Yes, there are scant confessions that God has indeed changed the orientation of certain "former" gay men (and women), and we are gracious to accept their collective confession. Am I suspicious of their alleged transformation? Yes, most certainly, and I have cause to be. (link/link/link/link/link) The sources provided here could be multiplied a hundred-fold. Moreover, how cruel of God to allegedly transform some gay men into straight men -- an existence God supposedly desires as God ordained the "creative role" of men -- but then to withhold this transformation from, by far, the majority of gay men after years of prayers and tears for this miracle. So you will, I trust, forgive my suspicion of "former" gay men who claim to be changed by God. But this post about "being" is not about homosexuality, nor of human sexuality, but of existence within the confines of one's own truth.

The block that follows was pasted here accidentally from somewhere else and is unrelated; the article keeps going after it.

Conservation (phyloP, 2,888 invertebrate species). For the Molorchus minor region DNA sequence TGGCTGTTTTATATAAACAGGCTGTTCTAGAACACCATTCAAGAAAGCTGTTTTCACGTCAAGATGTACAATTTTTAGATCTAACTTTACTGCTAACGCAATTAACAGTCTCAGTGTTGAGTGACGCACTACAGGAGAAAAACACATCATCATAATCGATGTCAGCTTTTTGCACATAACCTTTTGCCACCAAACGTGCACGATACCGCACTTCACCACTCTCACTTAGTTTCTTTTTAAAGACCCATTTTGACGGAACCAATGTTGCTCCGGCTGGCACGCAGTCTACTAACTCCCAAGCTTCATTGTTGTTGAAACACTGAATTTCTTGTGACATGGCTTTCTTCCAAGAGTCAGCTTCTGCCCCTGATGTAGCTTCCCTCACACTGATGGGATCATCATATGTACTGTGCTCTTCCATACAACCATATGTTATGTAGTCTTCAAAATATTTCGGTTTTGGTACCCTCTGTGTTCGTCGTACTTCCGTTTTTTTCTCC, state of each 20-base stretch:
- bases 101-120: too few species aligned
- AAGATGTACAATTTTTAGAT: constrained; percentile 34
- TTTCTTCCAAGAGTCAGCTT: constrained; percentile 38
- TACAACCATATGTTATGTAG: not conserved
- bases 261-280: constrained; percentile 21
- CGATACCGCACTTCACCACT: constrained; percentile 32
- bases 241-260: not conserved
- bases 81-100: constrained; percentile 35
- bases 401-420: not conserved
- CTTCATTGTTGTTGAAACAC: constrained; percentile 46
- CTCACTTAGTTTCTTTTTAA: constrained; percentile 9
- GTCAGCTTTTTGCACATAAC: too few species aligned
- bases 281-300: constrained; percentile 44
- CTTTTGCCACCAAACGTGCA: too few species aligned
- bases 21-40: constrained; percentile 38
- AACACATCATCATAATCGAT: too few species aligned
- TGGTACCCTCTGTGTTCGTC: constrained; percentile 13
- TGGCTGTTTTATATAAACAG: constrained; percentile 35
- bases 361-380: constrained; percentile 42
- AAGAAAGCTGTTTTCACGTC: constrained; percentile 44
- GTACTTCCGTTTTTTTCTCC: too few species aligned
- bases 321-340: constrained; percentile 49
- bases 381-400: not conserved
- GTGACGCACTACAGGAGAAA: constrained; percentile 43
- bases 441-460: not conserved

From a Christian perspective, each individual exists because of the creative power of God in an ultimate sense, as God sustains every notion of existence at every moment. (cf. Col. 1:16, 17; Heb. 1:1, 2, 3) Even your heart is an involuntary muscle that beats without you, that is, the inner, metaphysical you, controlling or directly causing those beats. Some biologists, neurosurgeons, and neurocardiologists are discovering that the heart itself has a brain. (link/link/link) From the HeartMath Institute we learn: "Most of us have been taught in school that the heart is constantly responding to 'orders' sent by the brain in the form of neural signals. However, it is not as commonly known that the heart actually sends more signals to the brain than the brain sends to the heart!" (link) (emphasis original) What is the connection here between the heart, the mind, and being?